I’ve been thinking about bumblebees a lot lately. And I don’t know if it’s because it’s Spring or because I just learned that Gwenyth Paltrow is getting stung for beauty’s sake or because I have a hive in my chimney and the drones are making their way into my bed. But they’ve been biz-buzzing around in my mind (and my house).
On our road trip down to Florida in November, we stopped in Savannah for a spell and let. me. tell. you. That is one bee-crazy city. I counted at least three honey shops on our short walk through the historic district. One of the shops even had a window display featuring a mannequin sporting beekeeper-chic style.
Anyhow, it got me thinking that I honestly know little to nothing about beekeeping. I know that honey comes from honey bees (and not bumblebees or wasps) and that my friends in Portland made mead from their bees’ honey for the local brewery…but beyond that? I didnt even know if honey was the vomit or pee or poo of bees! What am I adding to my smoothies, I must know! So I explored the Internet hive for info and here’s what I extracted.
Beekeeping began thousands of years ago in Africa. Egyptians built clay or mud hives and once the honey was flowing, they smoked the bees out and collected the combs, destroying the hive in the process.
In the 18th century, Europeans began to uncover the ways of the honey bee and developed methods to preserve the hives and keep the bee colonies alive while harvesting their honey. From destruction (God Save the Queen Bee!) to preservation…and mead. I like where this is going.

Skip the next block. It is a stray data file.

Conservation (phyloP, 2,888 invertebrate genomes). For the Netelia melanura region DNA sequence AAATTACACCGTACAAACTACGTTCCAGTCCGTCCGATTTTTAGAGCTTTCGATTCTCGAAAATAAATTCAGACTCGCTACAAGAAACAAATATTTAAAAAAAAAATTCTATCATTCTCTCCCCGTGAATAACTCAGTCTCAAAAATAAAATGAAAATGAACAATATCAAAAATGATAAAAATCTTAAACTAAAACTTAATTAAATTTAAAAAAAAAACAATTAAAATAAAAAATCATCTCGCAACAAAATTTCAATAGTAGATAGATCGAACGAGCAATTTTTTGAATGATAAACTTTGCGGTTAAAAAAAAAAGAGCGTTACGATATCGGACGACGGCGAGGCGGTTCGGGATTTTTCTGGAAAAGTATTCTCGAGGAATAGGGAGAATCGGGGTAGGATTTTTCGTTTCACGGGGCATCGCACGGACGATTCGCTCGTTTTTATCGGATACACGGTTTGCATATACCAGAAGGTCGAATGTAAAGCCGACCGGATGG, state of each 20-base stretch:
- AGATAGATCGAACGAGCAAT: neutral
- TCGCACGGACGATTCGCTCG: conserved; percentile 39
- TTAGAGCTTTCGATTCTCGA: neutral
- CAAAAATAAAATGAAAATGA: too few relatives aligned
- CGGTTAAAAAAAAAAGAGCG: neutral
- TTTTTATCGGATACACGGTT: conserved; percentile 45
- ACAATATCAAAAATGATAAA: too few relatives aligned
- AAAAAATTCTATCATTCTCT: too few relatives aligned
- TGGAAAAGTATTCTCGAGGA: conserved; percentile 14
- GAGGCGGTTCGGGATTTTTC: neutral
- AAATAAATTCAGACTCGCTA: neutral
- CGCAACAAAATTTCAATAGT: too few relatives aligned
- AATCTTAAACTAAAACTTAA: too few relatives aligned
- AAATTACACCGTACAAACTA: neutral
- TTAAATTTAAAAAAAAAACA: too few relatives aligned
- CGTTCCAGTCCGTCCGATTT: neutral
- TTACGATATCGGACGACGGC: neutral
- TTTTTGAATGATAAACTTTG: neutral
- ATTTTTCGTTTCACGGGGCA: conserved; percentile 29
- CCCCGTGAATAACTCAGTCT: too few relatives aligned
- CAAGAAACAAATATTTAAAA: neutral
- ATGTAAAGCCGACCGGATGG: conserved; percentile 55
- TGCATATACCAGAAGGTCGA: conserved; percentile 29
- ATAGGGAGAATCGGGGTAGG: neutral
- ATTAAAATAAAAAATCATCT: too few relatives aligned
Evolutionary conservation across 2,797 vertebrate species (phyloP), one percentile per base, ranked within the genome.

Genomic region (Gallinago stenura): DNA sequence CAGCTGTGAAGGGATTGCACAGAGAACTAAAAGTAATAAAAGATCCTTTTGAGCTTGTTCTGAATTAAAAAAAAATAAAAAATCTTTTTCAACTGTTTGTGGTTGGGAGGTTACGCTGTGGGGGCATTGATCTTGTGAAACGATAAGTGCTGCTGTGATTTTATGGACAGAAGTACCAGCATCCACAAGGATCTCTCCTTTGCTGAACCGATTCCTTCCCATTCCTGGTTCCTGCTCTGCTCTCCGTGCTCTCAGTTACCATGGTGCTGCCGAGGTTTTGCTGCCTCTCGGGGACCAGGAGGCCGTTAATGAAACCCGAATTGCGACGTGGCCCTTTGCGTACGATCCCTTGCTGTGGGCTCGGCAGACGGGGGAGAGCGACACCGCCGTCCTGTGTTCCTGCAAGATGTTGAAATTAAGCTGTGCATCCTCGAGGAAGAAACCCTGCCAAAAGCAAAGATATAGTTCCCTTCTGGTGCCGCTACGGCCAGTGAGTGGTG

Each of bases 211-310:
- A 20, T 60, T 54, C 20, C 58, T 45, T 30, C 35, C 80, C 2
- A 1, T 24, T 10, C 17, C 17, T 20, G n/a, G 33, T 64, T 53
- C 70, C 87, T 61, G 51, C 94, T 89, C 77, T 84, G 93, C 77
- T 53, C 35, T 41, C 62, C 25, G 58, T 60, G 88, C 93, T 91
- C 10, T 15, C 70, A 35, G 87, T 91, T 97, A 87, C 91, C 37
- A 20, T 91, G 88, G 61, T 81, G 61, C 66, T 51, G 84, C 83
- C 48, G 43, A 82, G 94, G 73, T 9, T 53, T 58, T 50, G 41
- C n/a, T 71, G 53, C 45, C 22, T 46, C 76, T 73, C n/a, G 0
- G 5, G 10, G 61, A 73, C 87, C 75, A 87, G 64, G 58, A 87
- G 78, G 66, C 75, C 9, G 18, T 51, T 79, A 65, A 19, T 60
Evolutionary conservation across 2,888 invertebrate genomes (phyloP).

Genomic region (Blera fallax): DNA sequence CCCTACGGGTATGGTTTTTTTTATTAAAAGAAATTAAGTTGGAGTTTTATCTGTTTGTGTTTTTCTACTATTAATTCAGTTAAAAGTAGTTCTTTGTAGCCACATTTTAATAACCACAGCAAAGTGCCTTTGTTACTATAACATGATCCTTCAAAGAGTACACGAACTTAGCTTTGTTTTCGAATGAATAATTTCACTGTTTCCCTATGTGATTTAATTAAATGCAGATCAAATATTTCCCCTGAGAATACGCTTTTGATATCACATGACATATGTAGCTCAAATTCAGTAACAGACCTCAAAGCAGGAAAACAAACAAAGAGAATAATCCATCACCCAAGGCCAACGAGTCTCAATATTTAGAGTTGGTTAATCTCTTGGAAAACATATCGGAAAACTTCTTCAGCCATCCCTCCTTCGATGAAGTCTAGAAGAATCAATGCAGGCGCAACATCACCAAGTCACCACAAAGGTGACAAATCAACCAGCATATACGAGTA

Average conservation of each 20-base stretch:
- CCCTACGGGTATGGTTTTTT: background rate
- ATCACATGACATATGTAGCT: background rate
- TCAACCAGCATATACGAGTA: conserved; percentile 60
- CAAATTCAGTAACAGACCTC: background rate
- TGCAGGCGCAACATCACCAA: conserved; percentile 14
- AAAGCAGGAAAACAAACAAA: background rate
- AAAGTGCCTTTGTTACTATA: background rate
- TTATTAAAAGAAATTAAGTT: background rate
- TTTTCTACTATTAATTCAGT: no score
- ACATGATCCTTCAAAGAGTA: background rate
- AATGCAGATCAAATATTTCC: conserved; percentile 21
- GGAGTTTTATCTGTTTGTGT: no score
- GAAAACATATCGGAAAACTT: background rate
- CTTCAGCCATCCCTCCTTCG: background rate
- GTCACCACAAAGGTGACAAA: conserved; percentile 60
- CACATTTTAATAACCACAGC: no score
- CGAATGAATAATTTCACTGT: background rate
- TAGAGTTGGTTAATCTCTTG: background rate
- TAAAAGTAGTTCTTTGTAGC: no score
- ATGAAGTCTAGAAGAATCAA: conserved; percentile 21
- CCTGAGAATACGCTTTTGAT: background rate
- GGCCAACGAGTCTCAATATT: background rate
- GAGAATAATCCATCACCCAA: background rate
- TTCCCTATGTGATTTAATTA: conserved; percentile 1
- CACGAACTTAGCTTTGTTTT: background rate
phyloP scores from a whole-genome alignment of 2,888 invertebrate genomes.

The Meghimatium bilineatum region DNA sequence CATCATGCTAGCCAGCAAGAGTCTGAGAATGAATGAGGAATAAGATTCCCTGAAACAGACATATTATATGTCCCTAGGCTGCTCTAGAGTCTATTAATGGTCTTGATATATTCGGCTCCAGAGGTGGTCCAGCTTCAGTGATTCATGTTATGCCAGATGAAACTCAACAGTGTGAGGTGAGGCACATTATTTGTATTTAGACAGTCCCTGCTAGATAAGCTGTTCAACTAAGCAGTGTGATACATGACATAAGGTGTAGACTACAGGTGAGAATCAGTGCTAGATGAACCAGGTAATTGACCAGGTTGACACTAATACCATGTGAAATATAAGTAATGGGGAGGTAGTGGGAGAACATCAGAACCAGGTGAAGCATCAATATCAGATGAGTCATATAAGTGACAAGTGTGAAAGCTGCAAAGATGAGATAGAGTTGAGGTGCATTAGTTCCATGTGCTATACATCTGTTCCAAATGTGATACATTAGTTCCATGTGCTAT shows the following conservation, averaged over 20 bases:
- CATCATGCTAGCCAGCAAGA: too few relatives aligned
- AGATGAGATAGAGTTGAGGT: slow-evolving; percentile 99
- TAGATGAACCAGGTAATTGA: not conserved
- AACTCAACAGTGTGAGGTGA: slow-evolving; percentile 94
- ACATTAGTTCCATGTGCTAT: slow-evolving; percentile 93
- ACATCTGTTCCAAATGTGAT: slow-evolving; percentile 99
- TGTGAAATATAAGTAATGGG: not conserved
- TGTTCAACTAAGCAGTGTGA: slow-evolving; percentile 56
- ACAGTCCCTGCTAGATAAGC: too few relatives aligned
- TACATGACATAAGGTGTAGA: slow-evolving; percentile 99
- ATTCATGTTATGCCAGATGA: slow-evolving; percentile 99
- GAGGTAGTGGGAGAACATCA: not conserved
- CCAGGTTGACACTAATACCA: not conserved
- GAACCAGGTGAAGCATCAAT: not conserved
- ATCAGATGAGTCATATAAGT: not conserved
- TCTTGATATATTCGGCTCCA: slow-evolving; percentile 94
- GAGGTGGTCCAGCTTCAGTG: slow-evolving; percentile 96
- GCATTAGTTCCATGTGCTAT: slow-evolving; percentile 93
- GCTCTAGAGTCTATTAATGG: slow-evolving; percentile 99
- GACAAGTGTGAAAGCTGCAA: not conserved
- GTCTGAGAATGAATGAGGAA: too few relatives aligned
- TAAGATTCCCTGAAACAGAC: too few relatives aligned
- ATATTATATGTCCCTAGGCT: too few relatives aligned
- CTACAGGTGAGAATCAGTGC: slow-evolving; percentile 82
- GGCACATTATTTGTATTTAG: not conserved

Lorenzo Lorraine Langstroth was the first to engineer and patent the moveable comb box that we see today (you know, the one where you pull out the drawers). This made it easy to remove a honey-filled comb, extract the honey, and then replace the dry comb for refilling. So humane and efficient! He even wrote a book called The Hive and the Honey Bee, which kind of sounds like a cool indie band name.
From there, we went on to making honey big business. And now, backyard beekeeping is starting to see a comeback with local apiarists producing wildflower scented honey in adorable mason jars fastened with burlap and twine. Which incidentally make excellent wedding gifts. I know, I’ve gotten one.
Now I have a stinging suspicion that this question is still stuck in the back of your mind: is honey the pee, poo, or vomit of bees? Well folks, I can proudly say that we do not eat bee excrement! Honey-making is an entirely separate bee process and is enzymatically crafted in the appropriately named ‘honey sac’.